Culture Vulture

A compilation of interesting—and, most important, free—lectures, cultural events, and more throughout the week.

By: Matt Carr

Monday, December 1: Jose de Venecia Jr., former speaker of the House of Representatives of the Philippines, will discuss his 50 years in the Philippine political arena at Borders at 18th and L streets in downtown DC at 6:30. His life story, Global Filipino: The Authorized Biography of Jose de Venecia Jr. by Brett M. Decker, came out today.

Tuesday, December 2: Cheryl R. Ganz, chief curator of philately at the National Postal Museum, discusses her new book, The 1933 Chicago World’s Fair: A Century of Progress, at 6 in the museum’s atrium. A signing with refreshments follows the lecture. Call 202-633-5502 or e-mail dorink@si.edu for reservations for this free event.

Wednesday, December 3: The Smithsonian American Art Museum’s documentary film series screens Identity at 6 in the McEvoy Auditorium. The 60-minute film is from the award-winning series “Art in the Twenty-First Century” and features conversations with artists William Wegman, Bruce Nauman, Kerry James Marshall, Maya Lin, and Louise Bourgeois.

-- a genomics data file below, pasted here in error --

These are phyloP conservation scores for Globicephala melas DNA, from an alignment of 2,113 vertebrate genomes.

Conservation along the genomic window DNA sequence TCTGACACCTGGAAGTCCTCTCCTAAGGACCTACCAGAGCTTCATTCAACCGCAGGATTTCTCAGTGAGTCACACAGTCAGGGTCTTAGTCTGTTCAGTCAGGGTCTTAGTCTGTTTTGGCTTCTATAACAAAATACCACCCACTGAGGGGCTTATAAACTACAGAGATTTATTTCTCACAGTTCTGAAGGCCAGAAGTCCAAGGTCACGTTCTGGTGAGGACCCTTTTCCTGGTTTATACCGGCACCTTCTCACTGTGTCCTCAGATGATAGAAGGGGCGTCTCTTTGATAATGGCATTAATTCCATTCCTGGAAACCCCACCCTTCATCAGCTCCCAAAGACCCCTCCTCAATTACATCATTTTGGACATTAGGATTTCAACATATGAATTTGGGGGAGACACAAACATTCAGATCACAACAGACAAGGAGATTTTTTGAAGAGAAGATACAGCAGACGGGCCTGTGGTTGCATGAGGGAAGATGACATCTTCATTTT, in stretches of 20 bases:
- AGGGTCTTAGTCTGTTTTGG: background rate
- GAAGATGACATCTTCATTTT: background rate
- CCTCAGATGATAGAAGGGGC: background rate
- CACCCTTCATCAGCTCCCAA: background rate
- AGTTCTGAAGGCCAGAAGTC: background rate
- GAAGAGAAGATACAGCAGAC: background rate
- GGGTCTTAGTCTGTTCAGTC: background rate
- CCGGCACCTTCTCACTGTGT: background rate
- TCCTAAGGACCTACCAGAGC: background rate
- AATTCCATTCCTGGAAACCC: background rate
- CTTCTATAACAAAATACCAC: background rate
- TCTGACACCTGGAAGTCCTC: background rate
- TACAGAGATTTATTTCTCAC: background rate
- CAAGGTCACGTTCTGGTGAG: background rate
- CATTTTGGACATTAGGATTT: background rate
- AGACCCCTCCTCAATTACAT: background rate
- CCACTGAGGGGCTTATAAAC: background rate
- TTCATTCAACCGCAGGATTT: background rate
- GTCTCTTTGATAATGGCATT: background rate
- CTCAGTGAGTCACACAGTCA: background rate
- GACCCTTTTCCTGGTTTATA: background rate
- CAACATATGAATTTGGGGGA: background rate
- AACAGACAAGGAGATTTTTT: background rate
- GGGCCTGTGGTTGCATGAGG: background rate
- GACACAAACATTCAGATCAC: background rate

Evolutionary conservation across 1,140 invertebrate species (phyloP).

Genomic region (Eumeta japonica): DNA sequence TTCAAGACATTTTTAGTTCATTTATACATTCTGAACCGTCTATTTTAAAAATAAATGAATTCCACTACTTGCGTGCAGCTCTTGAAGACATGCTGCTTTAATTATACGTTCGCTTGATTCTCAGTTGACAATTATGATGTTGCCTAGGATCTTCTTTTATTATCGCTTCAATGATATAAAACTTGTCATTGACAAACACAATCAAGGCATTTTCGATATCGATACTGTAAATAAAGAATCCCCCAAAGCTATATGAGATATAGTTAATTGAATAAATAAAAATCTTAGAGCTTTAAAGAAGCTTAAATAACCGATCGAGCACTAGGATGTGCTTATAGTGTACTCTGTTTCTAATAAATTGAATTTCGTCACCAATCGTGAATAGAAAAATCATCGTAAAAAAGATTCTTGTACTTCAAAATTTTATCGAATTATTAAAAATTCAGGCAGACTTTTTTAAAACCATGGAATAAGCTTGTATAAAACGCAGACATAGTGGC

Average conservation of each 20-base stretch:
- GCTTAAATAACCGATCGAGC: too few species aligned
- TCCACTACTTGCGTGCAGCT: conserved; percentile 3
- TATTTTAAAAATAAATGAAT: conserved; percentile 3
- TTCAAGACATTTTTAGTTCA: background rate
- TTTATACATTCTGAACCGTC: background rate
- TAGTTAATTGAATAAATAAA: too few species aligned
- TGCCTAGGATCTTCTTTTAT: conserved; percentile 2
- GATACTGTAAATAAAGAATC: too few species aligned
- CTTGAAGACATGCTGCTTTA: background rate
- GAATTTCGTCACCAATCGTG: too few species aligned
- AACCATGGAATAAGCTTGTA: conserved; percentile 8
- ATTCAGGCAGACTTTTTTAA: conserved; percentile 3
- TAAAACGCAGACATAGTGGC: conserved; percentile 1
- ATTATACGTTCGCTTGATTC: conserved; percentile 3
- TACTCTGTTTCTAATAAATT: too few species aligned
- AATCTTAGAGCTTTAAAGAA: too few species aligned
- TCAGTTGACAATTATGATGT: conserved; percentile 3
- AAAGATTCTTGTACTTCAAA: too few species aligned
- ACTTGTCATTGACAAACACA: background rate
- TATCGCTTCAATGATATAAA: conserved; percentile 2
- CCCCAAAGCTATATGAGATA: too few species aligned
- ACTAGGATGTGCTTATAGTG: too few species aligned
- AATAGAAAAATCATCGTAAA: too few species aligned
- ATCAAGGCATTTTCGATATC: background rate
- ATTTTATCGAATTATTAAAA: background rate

Thursday, December 4: Busboys and Poets at DC’s 14th and V streets screens Helvetica at 6:30. Sounds scary, right? In the film, first time director Gary Hustwit investigates Helvetica, which appears on your computer, the subway, tax forms, and corporate logos of giants such as Target and Crate & Barrel. But don’t worry, it’s just a type font.

Friday, December 5: The Freer Gallery screens The Mourning Forest at 7 in the Meyer Auditorium as part of the series “Another Side of Japanese Cinema.” The film, with English subtitles, won the Grand Prix at the 2007 Cannes Film Festival. It tells the story of a widower and her young caregiver who accompany each other on a day trip, which turns into a spiritual quest.

Saturday, December 6: Have you checked out the newly renovated American History Museum? Bring your kids to a book signing at 2 with legendary journalist Helen Thomas, author of the children’s book Great White House Breakout, and then take a stroll around the museum’s improved facility.

Sunday, December 7: Physicist and journalist Margaret Wertheim discusses her crocheted coral-reef project at 1 in the Natural History Museum’s Baird Auditorium. She and Nancy Knowlton, chair of marine science, will discuss reefs, ocean conservation, and the art of crocheting a coral-reef replica. A free crochet workshop follows at 2:30.